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- Painter’s tape
- Sandpaper (optional)
- Tack cloth
- Drop cloth
- Valspar Chalky Finish Paint
- This is the paint I used, and you can have it tinted in any Valspar color at Lowe’s. This color is called Four Leaf Clover.
- Valspar Chalky Clear Sealing Wax
- This is the sealing wax I used.
- High-quality flat paint brush
- High-quality round brush (for sealing the paint)
How to Paint Furniture Easily With Chalk Paint
What makes chalk paint so appealing is that you don’t have to sand or prime your furniture before painting. However, go ahead and sand your piece if it’s beaten up.
My son’s new desk was clearly well-used by its previous owner, judging by all of the scratches and the robot carefully etched (with a pen!) right on top. The old hardware also left grooves and marks behind.
First, prepare the surface.
- Clean the surface with a damp cloth and let dry.
- If you’re not sanding, wipe the surface with a tack cloth to remove all traces of dust.
- If you choose to sand, start with the roughest sanding block and finish with a fine grit. Here you can see I used three sanding blocks: heavy, medium, and finally fine to achieve a smooth surface.
- After sanding, clean the furniture with a tack cloth.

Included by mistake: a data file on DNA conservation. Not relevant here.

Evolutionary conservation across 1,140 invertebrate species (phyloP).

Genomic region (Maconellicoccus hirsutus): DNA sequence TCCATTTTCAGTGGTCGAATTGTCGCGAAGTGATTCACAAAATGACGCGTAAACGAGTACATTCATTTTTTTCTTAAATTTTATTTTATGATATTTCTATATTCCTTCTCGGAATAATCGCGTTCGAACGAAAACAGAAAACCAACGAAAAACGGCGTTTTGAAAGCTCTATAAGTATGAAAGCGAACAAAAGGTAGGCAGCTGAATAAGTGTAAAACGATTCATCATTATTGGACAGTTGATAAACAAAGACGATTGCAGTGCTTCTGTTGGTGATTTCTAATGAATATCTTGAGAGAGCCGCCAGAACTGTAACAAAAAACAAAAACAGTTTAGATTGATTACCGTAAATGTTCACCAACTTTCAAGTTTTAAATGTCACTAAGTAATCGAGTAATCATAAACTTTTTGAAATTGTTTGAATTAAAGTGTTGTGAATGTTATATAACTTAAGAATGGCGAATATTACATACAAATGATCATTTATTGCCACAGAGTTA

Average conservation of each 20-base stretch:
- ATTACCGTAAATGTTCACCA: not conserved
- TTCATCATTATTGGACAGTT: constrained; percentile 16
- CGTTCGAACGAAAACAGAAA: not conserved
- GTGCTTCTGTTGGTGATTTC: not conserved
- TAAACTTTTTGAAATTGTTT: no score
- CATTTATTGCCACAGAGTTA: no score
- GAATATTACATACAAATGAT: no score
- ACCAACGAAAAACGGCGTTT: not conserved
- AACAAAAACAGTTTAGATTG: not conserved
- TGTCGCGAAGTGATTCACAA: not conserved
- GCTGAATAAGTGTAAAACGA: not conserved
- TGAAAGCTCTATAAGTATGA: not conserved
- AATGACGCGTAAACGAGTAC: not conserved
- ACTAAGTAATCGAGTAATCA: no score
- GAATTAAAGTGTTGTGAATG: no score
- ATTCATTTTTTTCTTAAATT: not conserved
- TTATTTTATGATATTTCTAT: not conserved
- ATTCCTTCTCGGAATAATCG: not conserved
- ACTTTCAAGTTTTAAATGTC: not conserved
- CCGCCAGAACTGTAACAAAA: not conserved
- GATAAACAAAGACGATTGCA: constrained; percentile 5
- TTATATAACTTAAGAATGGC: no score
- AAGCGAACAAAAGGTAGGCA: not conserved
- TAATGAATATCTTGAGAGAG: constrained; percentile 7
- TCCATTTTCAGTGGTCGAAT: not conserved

- Using painter’s tape, tape off any parts of the furniture you don’t want to paint.
Next, get your paint on.
Valspar recommends that you always paint in a well-ventilated space (see details here), but since it was cold and windy outside I painted the desk in our basement. My personal experience was that there were no fumes, and I’m quite sensitive to paint with high VOCs (I get bad headaches if painting with regular or even low-VOC latex paint). However, please exercise your best judgment and be sure to read the instructions on the product.
How to paint furniture with even coverage:
- If painting a desk or dresser, remove the drawers and paint them separately. I recommend painting only the drawer fronts and not the sides to avoid sticking when the drawers close.
- Use a high-quality paintbrush (I like Purdy brand) and start along the edges. I painted the front first, then the sides, and finally the top.
- Chalk paint dries quickly, so work in small areas.
- Allow the paint to dry for the amount of time recommended on the can before painting another coat.
- To remove dust, lightly wipe the surface with the tack cloth before applying the next coat.